When Your Mind is Starving


Just as our bodies need proper foods in order to function properly, our minds must be fed daily with wholesome choices, if we expect to have a strong faith-walk connection.

Author’s Note: If we are to bridge the gap between what we KNOW about our God and our emotions, the first thing we must do is address those things that make the disconnection. Item number ONE is what we are feeding our minds… 

“Do not be conformed to this world, but be transformed by the renewal of your mind, that by testing you may discern what is the will of God, what is good and acceptable and perfect.” Romans 12:2 (NASB)

I looked down at my pretty white outfit and could not believe this outfit was my choice before leaving home. I knew where I was going. And yet, I chose to wear a brand new white outfit. As I looked at the junk that needed to be moved from the storage area, realization set in. My outfit would be ruined by day’s end. What was I thinking?

Of course. I wasn’t thinking.

One of the reasons many of us have a hard time keeping our faith when facing life’s circumstances is because we allow our minds and lives to become contaminated by our environment.

We go to church on Sundays and put on a white, beautiful garment, as God’s Word molds our character and attitudes. We leave refreshed and empowered to be salt and light. Our beautiful white clothes are ready to reflect godly character in the world. Then, often before Sunday is over, we allow ourselves to be tainted by the junk that the entertainment industry promotes, or waste precious time mindlessly browsing through social media walls.

The choices of what we feed our minds stain our attitude and ruin our commitment to shine. All because we choose to walk into a dumpster wearing beautiful, white garments.

In 1993, the California Milk Association Board created the beloved “Got milk?” advertisement campaign. It successfully ran until 2014 throughout the United States in broadcast and print and at this writing is still active in California. As you flipped through the pages of just about any magazine in the United States, you were likely to find usually an adult who was an athlete or a celebrity, whose image was connected to good health or strength, wearing a milk moustache. Designed to boost milk sales and milk consumption, it was a famous and powerful advertisement used to instill in adults the desire to drink something that is usually a child’s favorite.

The smart marketers behind the campaign knew exactly what they were doing. Adults don’t generally drink much milk. Children do. Adults like substance. Something they can bite into. Like meat.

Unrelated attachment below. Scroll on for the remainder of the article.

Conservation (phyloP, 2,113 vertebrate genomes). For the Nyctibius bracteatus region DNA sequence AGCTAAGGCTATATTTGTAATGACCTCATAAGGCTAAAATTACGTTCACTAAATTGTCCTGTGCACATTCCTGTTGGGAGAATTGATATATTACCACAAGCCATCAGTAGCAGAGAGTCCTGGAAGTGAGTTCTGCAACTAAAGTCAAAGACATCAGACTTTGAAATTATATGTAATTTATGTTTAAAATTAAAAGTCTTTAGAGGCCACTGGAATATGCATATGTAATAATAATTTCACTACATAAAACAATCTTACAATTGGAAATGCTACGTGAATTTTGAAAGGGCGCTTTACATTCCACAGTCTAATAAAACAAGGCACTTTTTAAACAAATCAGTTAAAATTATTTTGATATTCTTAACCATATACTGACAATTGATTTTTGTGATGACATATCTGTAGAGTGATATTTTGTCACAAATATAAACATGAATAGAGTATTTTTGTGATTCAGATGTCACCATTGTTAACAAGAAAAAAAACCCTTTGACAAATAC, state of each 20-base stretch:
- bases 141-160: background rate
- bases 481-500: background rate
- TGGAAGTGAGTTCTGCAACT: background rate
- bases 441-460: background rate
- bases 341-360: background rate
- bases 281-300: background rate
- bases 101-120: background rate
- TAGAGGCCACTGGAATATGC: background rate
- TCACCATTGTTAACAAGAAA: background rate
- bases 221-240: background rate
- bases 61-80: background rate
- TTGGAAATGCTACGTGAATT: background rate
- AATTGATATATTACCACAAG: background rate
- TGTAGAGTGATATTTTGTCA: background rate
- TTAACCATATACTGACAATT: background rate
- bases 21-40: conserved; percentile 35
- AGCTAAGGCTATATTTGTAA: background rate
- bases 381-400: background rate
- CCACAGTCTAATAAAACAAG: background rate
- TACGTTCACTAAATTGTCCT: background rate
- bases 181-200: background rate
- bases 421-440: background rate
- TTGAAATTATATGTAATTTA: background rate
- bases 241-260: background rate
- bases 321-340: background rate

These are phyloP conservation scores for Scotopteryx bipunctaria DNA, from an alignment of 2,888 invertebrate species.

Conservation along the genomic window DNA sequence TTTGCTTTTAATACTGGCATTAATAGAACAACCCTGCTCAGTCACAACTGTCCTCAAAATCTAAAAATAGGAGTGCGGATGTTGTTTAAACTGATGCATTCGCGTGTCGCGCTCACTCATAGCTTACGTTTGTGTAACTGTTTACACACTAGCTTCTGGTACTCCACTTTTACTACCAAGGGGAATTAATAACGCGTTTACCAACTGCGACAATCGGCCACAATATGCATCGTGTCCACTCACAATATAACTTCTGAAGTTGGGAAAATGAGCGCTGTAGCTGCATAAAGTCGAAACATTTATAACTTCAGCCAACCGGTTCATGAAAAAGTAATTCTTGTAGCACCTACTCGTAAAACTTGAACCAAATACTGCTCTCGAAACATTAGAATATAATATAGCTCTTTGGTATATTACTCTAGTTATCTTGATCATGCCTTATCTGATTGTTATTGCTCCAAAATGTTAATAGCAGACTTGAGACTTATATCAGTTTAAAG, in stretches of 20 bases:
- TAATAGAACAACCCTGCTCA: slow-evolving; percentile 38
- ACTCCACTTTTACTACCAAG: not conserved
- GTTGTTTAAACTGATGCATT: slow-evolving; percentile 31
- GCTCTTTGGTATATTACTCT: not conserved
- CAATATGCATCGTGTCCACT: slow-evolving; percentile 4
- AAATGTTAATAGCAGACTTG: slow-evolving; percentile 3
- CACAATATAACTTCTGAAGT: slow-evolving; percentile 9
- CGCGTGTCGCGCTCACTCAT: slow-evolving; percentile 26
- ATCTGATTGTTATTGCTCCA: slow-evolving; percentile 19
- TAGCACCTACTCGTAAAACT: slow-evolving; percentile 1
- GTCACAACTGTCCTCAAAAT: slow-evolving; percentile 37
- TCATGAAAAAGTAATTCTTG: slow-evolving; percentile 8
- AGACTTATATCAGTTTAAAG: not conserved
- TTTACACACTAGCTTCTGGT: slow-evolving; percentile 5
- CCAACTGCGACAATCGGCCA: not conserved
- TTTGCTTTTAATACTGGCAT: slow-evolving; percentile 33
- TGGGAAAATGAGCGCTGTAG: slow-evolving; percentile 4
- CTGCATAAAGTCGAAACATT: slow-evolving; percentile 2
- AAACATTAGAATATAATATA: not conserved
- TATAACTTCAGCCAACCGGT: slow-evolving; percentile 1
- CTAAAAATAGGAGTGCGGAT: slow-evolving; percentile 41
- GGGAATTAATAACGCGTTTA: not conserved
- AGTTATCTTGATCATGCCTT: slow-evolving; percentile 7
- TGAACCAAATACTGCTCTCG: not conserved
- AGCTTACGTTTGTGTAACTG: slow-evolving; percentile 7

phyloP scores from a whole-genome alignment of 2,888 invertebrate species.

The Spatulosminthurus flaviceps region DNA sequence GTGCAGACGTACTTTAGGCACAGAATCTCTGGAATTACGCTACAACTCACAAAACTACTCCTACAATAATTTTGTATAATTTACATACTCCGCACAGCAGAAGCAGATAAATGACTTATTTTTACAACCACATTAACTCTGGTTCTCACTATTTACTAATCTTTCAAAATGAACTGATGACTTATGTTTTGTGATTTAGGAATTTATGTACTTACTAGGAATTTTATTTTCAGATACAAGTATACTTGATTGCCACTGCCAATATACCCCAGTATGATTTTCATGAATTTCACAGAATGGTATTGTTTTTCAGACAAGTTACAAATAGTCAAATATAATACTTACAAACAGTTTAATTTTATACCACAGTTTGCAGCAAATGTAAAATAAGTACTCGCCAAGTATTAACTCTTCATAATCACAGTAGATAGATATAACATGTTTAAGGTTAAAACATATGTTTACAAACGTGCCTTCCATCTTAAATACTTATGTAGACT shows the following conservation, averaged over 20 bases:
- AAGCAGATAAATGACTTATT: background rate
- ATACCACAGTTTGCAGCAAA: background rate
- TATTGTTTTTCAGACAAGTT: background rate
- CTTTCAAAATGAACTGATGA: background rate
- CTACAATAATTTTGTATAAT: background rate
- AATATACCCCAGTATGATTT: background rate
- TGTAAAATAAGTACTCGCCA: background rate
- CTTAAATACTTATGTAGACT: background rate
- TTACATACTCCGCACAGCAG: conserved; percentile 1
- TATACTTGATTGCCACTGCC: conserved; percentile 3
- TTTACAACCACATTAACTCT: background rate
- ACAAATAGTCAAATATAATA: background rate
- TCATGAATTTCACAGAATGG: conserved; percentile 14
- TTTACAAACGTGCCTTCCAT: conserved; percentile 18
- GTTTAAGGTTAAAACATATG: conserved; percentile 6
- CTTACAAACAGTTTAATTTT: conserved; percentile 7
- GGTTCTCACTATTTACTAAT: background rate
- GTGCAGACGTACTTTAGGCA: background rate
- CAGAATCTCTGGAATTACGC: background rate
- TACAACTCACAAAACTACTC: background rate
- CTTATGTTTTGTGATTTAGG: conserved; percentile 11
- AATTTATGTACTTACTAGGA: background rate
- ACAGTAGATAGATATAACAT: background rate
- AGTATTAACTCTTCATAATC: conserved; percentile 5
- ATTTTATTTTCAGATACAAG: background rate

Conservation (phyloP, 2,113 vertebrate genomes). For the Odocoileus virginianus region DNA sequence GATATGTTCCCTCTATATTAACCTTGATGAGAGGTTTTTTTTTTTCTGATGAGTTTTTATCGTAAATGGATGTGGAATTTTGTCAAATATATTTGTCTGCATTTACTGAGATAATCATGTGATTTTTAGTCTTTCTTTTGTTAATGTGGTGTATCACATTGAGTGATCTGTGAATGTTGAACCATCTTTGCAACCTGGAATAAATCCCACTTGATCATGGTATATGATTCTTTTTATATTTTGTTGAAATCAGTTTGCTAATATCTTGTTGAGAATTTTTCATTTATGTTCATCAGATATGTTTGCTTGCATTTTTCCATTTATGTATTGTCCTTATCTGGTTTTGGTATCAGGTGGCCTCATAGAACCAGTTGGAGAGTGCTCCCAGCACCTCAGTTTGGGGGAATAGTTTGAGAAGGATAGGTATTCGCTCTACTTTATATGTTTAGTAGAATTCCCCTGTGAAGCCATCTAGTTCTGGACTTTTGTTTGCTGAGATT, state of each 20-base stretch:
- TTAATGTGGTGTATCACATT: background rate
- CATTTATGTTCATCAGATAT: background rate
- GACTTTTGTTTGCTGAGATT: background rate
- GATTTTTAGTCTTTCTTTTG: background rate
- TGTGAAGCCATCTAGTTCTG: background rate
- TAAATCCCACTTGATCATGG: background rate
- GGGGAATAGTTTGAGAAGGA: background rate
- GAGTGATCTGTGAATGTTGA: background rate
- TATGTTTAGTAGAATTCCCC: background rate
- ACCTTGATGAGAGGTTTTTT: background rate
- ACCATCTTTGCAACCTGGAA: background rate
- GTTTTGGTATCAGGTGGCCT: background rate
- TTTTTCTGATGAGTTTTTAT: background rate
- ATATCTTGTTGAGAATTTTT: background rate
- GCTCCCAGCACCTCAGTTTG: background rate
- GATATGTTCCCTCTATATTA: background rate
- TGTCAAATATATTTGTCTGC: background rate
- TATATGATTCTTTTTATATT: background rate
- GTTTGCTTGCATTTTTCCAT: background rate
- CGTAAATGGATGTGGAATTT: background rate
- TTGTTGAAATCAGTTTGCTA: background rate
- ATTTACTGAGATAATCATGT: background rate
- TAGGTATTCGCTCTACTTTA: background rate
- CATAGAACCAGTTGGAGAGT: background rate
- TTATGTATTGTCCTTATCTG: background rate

Just as our bodies need proper rest and nutritious foods in order to function properly, grow stronger and remain healthy, our minds must likewise be fed daily with wholesome choices, if we expect to have a strong faith-walk connection.

The benefits we receive from feeding our minds with God’s Word are irrefutable. But I would like to take one step back and reflect on other things we take in on a daily basis, whether we realize it or not. I’d like to propose that although we may digest relevant and impactful spiritual truth as we read our bibles, it is often neutralized by junk and empty information that is served by our environment in silver trays daily.

From TV programs to movies we watch, from the music we hear to everything Internet, we are bombarded with information that is, at best, unrealistic and unimportant. We are plugged into a world of make-believe, where our relationships look inadequate, our possessions look meager and Christianity is portrait as weak, pathetic and hypocritical.

As we plug into technology and entertainment and load our brains with its shaded views, we find ourselves too weak to make godly decisions.

And our Faith Bridge starts to crack.

What fills your mind every day? Do you find time not to miss one single episode of the latest reality show and yet, don’t have time for God every day?

Can you miss reading your Bible at any day, but cannot imagine spending an afternoon without Facebook and Twitter?

What about music and movies? Have you grown accustomed to hearing people using profanity against God and His Son?

Do you browse websites that are not fit for a child of God?

These are questions that will indeed reveal the state of your heart and mind. And will answer this question:

Am I abiding in Christ and thriving…

Or am I not abiding in Christ and my mind is starving?

Excerpted from "Twelve Inches- Bridging the Gap Between What You Know and How You Feel About God"

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